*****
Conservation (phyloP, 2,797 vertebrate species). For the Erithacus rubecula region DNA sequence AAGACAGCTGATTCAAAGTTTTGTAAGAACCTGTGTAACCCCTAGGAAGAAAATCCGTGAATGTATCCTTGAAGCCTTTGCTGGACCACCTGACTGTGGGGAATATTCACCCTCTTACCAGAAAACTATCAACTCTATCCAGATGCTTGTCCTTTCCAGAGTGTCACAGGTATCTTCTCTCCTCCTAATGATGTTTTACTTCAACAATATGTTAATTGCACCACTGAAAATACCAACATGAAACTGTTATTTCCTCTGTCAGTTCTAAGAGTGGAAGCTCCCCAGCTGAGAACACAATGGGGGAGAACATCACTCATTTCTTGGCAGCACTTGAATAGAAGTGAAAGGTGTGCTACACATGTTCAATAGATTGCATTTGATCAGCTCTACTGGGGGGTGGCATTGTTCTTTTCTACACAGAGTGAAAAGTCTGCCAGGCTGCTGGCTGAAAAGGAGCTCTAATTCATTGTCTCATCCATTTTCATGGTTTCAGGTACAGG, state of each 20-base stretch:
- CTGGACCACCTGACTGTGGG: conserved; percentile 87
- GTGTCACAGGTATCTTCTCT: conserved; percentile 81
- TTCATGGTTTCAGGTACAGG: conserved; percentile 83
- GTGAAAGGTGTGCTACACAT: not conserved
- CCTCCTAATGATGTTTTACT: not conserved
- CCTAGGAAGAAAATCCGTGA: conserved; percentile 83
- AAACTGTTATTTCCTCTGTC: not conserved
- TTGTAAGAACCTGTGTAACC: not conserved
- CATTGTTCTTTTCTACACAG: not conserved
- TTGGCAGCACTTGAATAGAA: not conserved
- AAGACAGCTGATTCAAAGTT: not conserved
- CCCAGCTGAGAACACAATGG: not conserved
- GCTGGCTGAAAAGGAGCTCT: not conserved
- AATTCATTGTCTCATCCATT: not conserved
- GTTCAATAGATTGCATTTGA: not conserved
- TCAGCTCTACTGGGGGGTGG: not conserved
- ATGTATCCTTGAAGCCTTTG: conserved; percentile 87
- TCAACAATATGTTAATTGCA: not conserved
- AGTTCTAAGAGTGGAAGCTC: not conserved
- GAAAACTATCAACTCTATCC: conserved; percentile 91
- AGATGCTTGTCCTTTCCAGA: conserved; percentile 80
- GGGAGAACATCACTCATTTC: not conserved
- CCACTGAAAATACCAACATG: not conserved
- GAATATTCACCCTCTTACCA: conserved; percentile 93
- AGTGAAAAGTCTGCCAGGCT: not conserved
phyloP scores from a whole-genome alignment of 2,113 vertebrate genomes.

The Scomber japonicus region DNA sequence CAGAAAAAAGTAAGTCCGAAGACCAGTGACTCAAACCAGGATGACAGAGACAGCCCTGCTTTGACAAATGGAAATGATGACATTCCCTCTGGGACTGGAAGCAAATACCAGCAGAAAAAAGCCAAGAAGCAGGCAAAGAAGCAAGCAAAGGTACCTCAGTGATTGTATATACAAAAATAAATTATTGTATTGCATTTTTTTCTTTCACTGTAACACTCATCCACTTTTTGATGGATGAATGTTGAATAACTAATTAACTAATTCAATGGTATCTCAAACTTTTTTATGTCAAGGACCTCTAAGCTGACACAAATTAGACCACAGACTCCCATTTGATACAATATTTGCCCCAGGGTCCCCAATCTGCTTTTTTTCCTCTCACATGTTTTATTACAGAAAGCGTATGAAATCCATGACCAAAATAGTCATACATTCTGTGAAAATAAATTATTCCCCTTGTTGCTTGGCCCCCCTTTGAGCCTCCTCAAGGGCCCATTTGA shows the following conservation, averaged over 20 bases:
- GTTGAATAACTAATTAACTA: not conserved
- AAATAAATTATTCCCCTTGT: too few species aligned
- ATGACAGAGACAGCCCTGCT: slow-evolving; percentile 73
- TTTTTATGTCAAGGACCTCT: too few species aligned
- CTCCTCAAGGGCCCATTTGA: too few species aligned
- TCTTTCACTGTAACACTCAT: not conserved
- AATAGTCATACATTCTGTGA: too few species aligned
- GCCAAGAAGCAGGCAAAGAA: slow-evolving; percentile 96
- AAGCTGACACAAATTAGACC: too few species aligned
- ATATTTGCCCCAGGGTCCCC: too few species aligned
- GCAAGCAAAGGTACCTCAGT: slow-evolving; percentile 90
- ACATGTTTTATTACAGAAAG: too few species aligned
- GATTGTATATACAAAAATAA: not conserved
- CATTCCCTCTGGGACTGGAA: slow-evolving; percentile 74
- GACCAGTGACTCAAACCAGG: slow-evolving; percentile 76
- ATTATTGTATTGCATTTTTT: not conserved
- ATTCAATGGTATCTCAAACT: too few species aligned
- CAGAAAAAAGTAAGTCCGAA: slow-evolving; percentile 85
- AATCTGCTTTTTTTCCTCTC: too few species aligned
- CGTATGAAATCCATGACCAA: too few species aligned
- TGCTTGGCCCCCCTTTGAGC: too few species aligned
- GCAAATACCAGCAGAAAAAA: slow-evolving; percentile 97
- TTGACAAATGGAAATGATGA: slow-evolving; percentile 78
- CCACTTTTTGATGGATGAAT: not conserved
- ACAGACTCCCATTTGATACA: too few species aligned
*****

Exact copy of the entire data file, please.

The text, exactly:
Conservation (phyloP, 2,797 vertebrate species). For the Erithacus rubecula region DNA sequence AAGACAGCTGATTCAAAGTTTTGTAAGAACCTGTGTAACCCCTAGGAAGAAAATCCGTGAATGTATCCTTGAAGCCTTTGCTGGACCACCTGACTGTGGGGAATATTCACCCTCTTACCAGAAAACTATCAACTCTATCCAGATGCTTGTCCTTTCCAGAGTGTCACAGGTATCTTCTCTCCTCCTAATGATGTTTTACTTCAACAATATGTTAATTGCACCACTGAAAATACCAACATGAAACTGTTATTTCCTCTGTCAGTTCTAAGAGTGGAAGCTCCCCAGCTGAGAACACAATGGGGGAGAACATCACTCATTTCTTGGCAGCACTTGAATAGAAGTGAAAGGTGTGCTACACATGTTCAATAGATTGCATTTGATCAGCTCTACTGGGGGGTGGCATTGTTCTTTTCTACACAGAGTGAAAAGTCTGCCAGGCTGCTGGCTGAAAAGGAGCTCTAATTCATTGTCTCATCCATTTTCATGGTTTCAGGTACAGG, state of each 20-base stretch:
- CTGGACCACCTGACTGTGGG: conserved; percentile 87
- GTGTCACAGGTATCTTCTCT: conserved; percentile 81
- TTCATGGTTTCAGGTACAGG: conserved; percentile 83
- GTGAAAGGTGTGCTACACAT: not conserved
- CCTCCTAATGATGTTTTACT: not conserved
- CCTAGGAAGAAAATCCGTGA: conserved; percentile 83
- AAACTGTTATTTCCTCTGTC: not conserved
- TTGTAAGAACCTGTGTAACC: not conserved
- CATTGTTCTTTTCTACACAG: not conserved
- TTGGCAGCACTTGAATAGAA: not conserved
- AAGACAGCTGATTCAAAGTT: not conserved
- CCCAGCTGAGAACACAATGG: not conserved
- GCTGGCTGAAAAGGAGCTCT: not conserved
- AATTCATTGTCTCATCCATT: not conserved
- GTTCAATAGATTGCATTTGA: not conserved
- TCAGCTCTACTGGGGGGTGG: not conserved
- ATGTATCCTTGAAGCCTTTG: conserved; percentile 87
- TCAACAATATGTTAATTGCA: not conserved
- AGTTCTAAGAGTGGAAGCTC: not conserved
- GAAAACTATCAACTCTATCC: conserved; percentile 91
- AGATGCTTGTCCTTTCCAGA: conserved; percentile 80
- GGGAGAACATCACTCATTTC: not conserved
- CCACTGAAAATACCAACATG: not conserved
- GAATATTCACCCTCTTACCA: conserved; percentile 93
- AGTGAAAAGTCTGCCAGGCT: not conserved
phyloP scores from a whole-genome alignment of 2,113 vertebrate genomes.

The Scomber japonicus region DNA sequence CAGAAAAAAGTAAGTCCGAAGACCAGTGACTCAAACCAGGATGACAGAGACAGCCCTGCTTTGACAAATGGAAATGATGACATTCCCTCTGGGACTGGAAGCAAATACCAGCAGAAAAAAGCCAAGAAGCAGGCAAAGAAGCAAGCAAAGGTACCTCAGTGATTGTATATACAAAAATAAATTATTGTATTGCATTTTTTTCTTTCACTGTAACACTCATCCACTTTTTGATGGATGAATGTTGAATAACTAATTAACTAATTCAATGGTATCTCAAACTTTTTTATGTCAAGGACCTCTAAGCTGACACAAATTAGACCACAGACTCCCATTTGATACAATATTTGCCCCAGGGTCCCCAATCTGCTTTTTTTCCTCTCACATGTTTTATTACAGAAAGCGTATGAAATCCATGACCAAAATAGTCATACATTCTGTGAAAATAAATTATTCCCCTTGTTGCTTGGCCCCCCTTTGAGCCTCCTCAAGGGCCCATTTGA shows the following conservation, averaged over 20 bases:
- GTTGAATAACTAATTAACTA: not conserved
- AAATAAATTATTCCCCTTGT: too few species aligned
- ATGACAGAGACAGCCCTGCT: slow-evolving; percentile 73
- TTTTTATGTCAAGGACCTCT: too few species aligned
- CTCCTCAAGGGCCCATTTGA: too few species aligned
- TCTTTCACTGTAACACTCAT: not conserved
- AATAGTCATACATTCTGTGA: too few species aligned
- GCCAAGAAGCAGGCAAAGAA: slow-evolving; percentile 96
- AAGCTGACACAAATTAGACC: too few species aligned
- ATATTTGCCCCAGGGTCCCC: too few species aligned
- GCAAGCAAAGGTACCTCAGT: slow-evolving; percentile 90
- ACATGTTTTATTACAGAAAG: too few species aligned
- GATTGTATATACAAAAATAA: not conserved
- CATTCCCTCTGGGACTGGAA: slow-evolving; percentile 74
- GACCAGTGACTCAAACCAGG: slow-evolving; percentile 76
- ATTATTGTATTGCATTTTTT: not conserved
- ATTCAATGGTATCTCAAACT: too few species aligned
- CAGAAAAAAGTAAGTCCGAA: slow-evolving; percentile 85
- AATCTGCTTTTTTTCCTCTC: too few species aligned
- CGTATGAAATCCATGACCAA: too few species aligned
- TGCTTGGCCCCCCTTTGAGC: too few species aligned
- GCAAATACCAGCAGAAAAAA: slow-evolving; percentile 97
- TTGACAAATGGAAATGATGA: slow-evolving; percentile 78
- CCACTTTTTGATGGATGAAT: not conserved
- ACAGACTCCCATTTGATACA: too few species aligned